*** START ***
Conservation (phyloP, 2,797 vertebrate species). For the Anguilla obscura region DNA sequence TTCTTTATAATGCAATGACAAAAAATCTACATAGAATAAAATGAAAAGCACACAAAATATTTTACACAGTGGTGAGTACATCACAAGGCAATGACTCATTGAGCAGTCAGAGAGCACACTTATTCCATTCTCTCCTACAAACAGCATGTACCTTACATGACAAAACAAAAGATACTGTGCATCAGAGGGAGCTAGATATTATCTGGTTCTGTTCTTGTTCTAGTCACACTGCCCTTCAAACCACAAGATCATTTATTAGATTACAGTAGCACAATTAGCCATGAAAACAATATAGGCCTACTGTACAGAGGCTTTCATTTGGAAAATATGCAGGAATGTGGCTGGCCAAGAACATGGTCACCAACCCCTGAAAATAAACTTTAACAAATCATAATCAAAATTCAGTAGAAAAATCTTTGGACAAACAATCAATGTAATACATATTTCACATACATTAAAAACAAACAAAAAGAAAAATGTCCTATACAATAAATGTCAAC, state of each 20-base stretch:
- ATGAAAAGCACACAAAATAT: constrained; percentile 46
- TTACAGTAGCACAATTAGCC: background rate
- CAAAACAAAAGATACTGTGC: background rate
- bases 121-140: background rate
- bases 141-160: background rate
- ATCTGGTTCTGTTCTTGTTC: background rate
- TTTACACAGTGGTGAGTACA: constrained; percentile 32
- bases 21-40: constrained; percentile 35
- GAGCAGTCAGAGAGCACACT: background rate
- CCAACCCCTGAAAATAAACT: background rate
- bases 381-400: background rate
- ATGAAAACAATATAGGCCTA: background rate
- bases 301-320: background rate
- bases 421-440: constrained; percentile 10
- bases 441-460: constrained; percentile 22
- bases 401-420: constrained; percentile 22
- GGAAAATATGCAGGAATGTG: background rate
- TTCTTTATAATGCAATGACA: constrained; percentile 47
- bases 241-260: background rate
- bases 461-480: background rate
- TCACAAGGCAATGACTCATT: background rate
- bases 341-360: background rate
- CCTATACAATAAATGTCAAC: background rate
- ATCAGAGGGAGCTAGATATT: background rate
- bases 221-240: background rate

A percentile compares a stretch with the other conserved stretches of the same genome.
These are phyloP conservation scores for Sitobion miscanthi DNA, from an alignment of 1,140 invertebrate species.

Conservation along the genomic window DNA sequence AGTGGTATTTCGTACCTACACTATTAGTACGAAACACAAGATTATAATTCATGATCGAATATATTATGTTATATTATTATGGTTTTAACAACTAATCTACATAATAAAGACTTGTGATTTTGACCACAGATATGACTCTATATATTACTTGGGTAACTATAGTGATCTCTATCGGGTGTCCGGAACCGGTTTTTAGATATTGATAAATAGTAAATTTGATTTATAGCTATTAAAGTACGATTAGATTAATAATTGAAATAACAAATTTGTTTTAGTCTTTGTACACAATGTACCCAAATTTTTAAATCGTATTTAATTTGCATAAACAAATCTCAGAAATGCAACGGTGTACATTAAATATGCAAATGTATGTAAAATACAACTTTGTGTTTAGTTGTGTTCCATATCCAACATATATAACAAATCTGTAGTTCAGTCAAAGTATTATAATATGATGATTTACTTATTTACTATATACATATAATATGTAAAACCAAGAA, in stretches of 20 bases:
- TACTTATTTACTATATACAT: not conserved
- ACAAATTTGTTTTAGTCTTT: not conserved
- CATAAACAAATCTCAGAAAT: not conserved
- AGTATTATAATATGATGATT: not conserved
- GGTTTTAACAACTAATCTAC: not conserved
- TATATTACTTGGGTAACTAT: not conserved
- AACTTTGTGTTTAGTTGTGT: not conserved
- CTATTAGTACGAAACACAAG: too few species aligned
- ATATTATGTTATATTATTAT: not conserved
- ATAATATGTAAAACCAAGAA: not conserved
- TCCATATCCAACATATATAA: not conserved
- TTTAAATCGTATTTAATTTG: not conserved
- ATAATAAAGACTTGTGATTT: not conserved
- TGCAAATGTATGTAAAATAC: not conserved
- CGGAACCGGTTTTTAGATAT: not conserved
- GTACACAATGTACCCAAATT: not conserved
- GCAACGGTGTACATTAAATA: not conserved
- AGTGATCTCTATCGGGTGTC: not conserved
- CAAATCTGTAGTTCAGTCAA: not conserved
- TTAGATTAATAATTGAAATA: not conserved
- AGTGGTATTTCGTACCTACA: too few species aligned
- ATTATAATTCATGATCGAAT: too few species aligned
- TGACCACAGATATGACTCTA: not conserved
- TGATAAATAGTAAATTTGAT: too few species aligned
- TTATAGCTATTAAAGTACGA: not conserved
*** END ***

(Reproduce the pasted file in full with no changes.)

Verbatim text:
Conservation (phyloP, 2,797 vertebrate species). For the Anguilla obscura region DNA sequence TTCTTTATAATGCAATGACAAAAAATCTACATAGAATAAAATGAAAAGCACACAAAATATTTTACACAGTGGTGAGTACATCACAAGGCAATGACTCATTGAGCAGTCAGAGAGCACACTTATTCCATTCTCTCCTACAAACAGCATGTACCTTACATGACAAAACAAAAGATACTGTGCATCAGAGGGAGCTAGATATTATCTGGTTCTGTTCTTGTTCTAGTCACACTGCCCTTCAAACCACAAGATCATTTATTAGATTACAGTAGCACAATTAGCCATGAAAACAATATAGGCCTACTGTACAGAGGCTTTCATTTGGAAAATATGCAGGAATGTGGCTGGCCAAGAACATGGTCACCAACCCCTGAAAATAAACTTTAACAAATCATAATCAAAATTCAGTAGAAAAATCTTTGGACAAACAATCAATGTAATACATATTTCACATACATTAAAAACAAACAAAAAGAAAAATGTCCTATACAATAAATGTCAAC, state of each 20-base stretch:
- ATGAAAAGCACACAAAATAT: constrained; percentile 46
- TTACAGTAGCACAATTAGCC: background rate
- CAAAACAAAAGATACTGTGC: background rate
- bases 121-140: background rate
- bases 141-160: background rate
- ATCTGGTTCTGTTCTTGTTC: background rate
- TTTACACAGTGGTGAGTACA: constrained; percentile 32
- bases 21-40: constrained; percentile 35
- GAGCAGTCAGAGAGCACACT: background rate
- CCAACCCCTGAAAATAAACT: background rate
- bases 381-400: background rate
- ATGAAAACAATATAGGCCTA: background rate
- bases 301-320: background rate
- bases 421-440: constrained; percentile 10
- bases 441-460: constrained; percentile 22
- bases 401-420: constrained; percentile 22
- GGAAAATATGCAGGAATGTG: background rate
- TTCTTTATAATGCAATGACA: constrained; percentile 47
- bases 241-260: background rate
- bases 461-480: background rate
- TCACAAGGCAATGACTCATT: background rate
- bases 341-360: background rate
- CCTATACAATAAATGTCAAC: background rate
- ATCAGAGGGAGCTAGATATT: background rate
- bases 221-240: background rate

A percentile compares a stretch with the other conserved stretches of the same genome.
These are phyloP conservation scores for Sitobion miscanthi DNA, from an alignment of 1,140 invertebrate species.

Conservation along the genomic window DNA sequence AGTGGTATTTCGTACCTACACTATTAGTACGAAACACAAGATTATAATTCATGATCGAATATATTATGTTATATTATTATGGTTTTAACAACTAATCTACATAATAAAGACTTGTGATTTTGACCACAGATATGACTCTATATATTACTTGGGTAACTATAGTGATCTCTATCGGGTGTCCGGAACCGGTTTTTAGATATTGATAAATAGTAAATTTGATTTATAGCTATTAAAGTACGATTAGATTAATAATTGAAATAACAAATTTGTTTTAGTCTTTGTACACAATGTACCCAAATTTTTAAATCGTATTTAATTTGCATAAACAAATCTCAGAAATGCAACGGTGTACATTAAATATGCAAATGTATGTAAAATACAACTTTGTGTTTAGTTGTGTTCCATATCCAACATATATAACAAATCTGTAGTTCAGTCAAAGTATTATAATATGATGATTTACTTATTTACTATATACATATAATATGTAAAACCAAGAA, in stretches of 20 bases:
- TACTTATTTACTATATACAT: not conserved
- ACAAATTTGTTTTAGTCTTT: not conserved
- CATAAACAAATCTCAGAAAT: not conserved
- AGTATTATAATATGATGATT: not conserved
- GGTTTTAACAACTAATCTAC: not conserved
- TATATTACTTGGGTAACTAT: not conserved
- AACTTTGTGTTTAGTTGTGT: not conserved
- CTATTAGTACGAAACACAAG: too few species aligned
- ATATTATGTTATATTATTAT: not conserved
- ATAATATGTAAAACCAAGAA: not conserved
- TCCATATCCAACATATATAA: not conserved
- TTTAAATCGTATTTAATTTG: not conserved
- ATAATAAAGACTTGTGATTT: not conserved
- TGCAAATGTATGTAAAATAC: not conserved
- CGGAACCGGTTTTTAGATAT: not conserved
- GTACACAATGTACCCAAATT: not conserved
- GCAACGGTGTACATTAAATA: not conserved
- AGTGATCTCTATCGGGTGTC: not conserved
- CAAATCTGTAGTTCAGTCAA: not conserved
- TTAGATTAATAATTGAAATA: not conserved
- AGTGGTATTTCGTACCTACA: too few species aligned
- ATTATAATTCATGATCGAAT: too few species aligned
- TGACCACAGATATGACTCTA: not conserved
- TGATAAATAGTAAATTTGAT: too few species aligned
- TTATAGCTATTAAAGTACGA: not conserved